Student combines art, engineering

Computer science senior Austin Granger’s video of his creation went viral in September.

Computer science major Austin Grangers latest structure, currently a work in progress, created with KNEX parts Monday at his home in St. Paul, Minn. Granger has worked on this project, as of yet unnamed, for the last three weeks and has already used over 12,000 pieces.

Ichigo Takikawa

Computer science major Austin Granger’s latest structure, currently a work in progress, created with K’NEX parts Monday at his home in St. Paul, Minn. Granger has worked on this project, as of yet unnamed, for the last three weeks and has already used over 12,000 pieces.

by Rebecca Harrington

Tucked away in a St. Paul home, a cozy 10-by-12 foot bedroom has long been defined by the clicking plastic, whizzing balls and flashing lights that line its walls.

Over the past 22 years, it has become a place where engineering meets art and Austin Granger’s imagination runs free.

Granger, a computer science senior at the University of Minnesota, has used tens of thousands of K’NEX building toys to craft large-scale working machines since he was a young boy. Those closest to him say the passion reveals the artist within the engineer.

His most recently completed machine, “Clockwork” — a 40,000-piece contraption that spanned his entire bedroom — went viral on YouTube in September and now has more than 2.1 million views.

The video follows pingpong-sized balls through the 450-foot track of a structure that resembles a Mouse Trap board game. The balls travel the twists and turns of track, encountering a series of chain reactions including lever arms and a mechanical crane as they go.

A mere hour passed between the deconstruction of “Clockwork” and Granger’s new project, which he said should be complete this summer.

Granger works on his projects in short, productive bursts. He and a friend assembled 5,000 pieces for the latest machine the first night, but Granger hasn’t done much construction since.

Growing up, Granger asked for K’NEX for every Christmas and birthday. His mother, Renee Bergeron, said he quickly tired of LEGOS and other
building toys but saw endless potential in what he could do with K’NEX.

Bergeron said her son has always had an engineer’s sensibility but an artist’s approach to his projects.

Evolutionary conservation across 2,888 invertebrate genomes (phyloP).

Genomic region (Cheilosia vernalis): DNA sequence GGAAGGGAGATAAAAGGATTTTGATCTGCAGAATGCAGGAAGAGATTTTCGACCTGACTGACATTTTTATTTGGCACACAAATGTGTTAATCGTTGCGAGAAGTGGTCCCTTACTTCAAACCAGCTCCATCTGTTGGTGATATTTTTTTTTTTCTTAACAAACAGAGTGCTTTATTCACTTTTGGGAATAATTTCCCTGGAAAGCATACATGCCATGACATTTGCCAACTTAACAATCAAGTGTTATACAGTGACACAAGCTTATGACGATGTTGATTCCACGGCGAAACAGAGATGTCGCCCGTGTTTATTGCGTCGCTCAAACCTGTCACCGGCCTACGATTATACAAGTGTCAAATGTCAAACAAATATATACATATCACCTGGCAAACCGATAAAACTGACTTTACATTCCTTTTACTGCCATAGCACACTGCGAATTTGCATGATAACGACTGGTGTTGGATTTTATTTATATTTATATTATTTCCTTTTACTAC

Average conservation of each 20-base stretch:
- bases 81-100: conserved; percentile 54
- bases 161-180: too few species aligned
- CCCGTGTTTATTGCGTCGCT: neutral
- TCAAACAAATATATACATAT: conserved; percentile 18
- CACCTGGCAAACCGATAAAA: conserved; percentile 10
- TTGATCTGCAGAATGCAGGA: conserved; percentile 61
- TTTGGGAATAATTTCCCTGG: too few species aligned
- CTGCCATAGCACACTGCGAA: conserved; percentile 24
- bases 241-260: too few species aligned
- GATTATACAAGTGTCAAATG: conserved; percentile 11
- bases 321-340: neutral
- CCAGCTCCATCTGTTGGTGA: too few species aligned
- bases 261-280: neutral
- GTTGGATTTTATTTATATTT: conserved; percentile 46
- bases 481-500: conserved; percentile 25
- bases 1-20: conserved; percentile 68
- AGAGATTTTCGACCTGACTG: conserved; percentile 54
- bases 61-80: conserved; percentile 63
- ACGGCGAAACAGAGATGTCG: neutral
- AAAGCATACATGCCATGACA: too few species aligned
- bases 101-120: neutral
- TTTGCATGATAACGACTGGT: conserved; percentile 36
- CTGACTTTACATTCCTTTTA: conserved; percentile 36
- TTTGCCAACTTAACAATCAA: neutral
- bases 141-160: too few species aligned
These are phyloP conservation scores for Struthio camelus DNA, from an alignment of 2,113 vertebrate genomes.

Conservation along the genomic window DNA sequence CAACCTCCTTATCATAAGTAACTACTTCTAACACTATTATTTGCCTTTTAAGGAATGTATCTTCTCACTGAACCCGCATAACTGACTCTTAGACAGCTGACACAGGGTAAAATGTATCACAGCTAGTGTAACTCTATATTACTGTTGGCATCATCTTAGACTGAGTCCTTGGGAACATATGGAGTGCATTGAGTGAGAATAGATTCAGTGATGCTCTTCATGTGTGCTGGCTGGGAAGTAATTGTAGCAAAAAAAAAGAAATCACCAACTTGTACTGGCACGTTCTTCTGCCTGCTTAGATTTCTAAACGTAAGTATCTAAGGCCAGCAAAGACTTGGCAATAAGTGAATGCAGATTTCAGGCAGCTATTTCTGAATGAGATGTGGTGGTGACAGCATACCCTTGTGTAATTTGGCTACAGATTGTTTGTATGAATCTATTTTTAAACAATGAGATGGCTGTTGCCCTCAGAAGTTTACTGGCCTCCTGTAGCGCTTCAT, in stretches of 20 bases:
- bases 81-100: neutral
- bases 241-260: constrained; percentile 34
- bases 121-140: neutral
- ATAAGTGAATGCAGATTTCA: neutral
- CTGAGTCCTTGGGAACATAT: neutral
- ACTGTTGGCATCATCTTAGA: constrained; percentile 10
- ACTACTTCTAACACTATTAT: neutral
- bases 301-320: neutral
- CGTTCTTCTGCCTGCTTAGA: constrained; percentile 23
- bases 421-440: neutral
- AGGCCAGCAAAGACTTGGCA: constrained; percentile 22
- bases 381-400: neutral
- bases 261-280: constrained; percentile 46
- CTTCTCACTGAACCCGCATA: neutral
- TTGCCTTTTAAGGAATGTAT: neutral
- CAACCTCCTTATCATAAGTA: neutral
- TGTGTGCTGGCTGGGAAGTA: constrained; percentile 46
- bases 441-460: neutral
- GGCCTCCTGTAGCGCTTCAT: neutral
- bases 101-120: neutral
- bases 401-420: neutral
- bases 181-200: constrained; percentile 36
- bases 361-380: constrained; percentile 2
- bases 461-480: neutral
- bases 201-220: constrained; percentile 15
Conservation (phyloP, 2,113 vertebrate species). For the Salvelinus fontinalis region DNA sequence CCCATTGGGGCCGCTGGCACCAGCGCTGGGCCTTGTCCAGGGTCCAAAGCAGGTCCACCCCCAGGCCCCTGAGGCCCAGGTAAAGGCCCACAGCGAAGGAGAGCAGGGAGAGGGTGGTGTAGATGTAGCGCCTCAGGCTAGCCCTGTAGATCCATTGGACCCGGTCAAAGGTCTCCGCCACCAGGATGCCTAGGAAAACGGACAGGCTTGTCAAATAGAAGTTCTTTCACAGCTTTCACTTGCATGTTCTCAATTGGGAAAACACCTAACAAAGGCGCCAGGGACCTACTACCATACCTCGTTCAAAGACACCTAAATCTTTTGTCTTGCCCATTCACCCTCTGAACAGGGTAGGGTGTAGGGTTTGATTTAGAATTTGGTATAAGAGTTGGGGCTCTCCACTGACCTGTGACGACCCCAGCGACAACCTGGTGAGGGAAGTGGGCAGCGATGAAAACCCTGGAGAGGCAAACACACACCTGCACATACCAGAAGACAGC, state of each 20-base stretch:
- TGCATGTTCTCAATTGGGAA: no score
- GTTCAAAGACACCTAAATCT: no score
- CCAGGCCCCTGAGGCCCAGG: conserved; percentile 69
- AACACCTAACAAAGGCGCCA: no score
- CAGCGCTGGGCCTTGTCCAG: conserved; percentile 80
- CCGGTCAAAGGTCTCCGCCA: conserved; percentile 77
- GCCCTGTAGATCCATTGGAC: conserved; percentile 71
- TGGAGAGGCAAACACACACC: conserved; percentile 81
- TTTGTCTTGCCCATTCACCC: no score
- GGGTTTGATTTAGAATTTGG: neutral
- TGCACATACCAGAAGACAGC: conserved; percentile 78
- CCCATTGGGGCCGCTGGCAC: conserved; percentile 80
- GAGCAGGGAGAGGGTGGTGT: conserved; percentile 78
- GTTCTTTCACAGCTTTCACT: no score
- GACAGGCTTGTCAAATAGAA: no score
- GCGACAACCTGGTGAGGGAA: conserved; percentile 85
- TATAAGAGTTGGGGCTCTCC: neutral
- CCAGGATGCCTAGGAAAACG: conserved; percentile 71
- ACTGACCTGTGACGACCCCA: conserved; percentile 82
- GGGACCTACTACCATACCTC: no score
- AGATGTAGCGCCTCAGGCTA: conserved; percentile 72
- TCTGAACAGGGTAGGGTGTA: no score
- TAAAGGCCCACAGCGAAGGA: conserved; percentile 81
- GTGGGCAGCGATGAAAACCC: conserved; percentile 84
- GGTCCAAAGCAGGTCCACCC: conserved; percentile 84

“I would bring food up to wherever he was building the thing and often it would go untouched,” she said.

Even as he watches television, Granger has K’NEX pieces in his hands. He said he likes to idly fiddle with them to generate ideas on where a project should go next.

“As I go through the day, I’ll suddenly realize how to solve a problem,” Granger said.

When he’s working on the simpler parts of a machine, Granger said he likes to watch old Star Trek episodes. But when he’s working on the more complicated components, he prefers to work in complete silence.

Bergeron said she tried to get him to use other materials like wood or steel, but he only wanted to use K’NEX because it was familiar.

He has finally changed his mind and is taking a sculpture class this semester.

Granger constructed a sculpture of swirled blue, red and green steel and electromagnetic wire that makes a high-pitched whining noise when it lights up. He said he wants to take the sculpture apart so he can use the wire in his machine.

Wayne Potratz, Granger’s sculpture professor, said his way of incorporating engineering into art is becoming increasingly common in modern art.

“He seems to be a very dedicated, hardworking student,” he said. “It’d be interesting to see where he takes this.”

Granger composes his own music on his computer for his YouTube videos. Bergeron, a public defender, said Granger’s musical talent comes from his father, Adam, who is a musician.

Granger said his dream job is to one day build these large machines and projects for the K’NEX brand.

Computer science is his backup plan.

“I used to think that Austin’s destiny was to be an engineer, but I’m really not sure of that anymore,” Bergeron said. “I think he has a lot of talent and an artist’s eye and an artist’s sensibility.”rr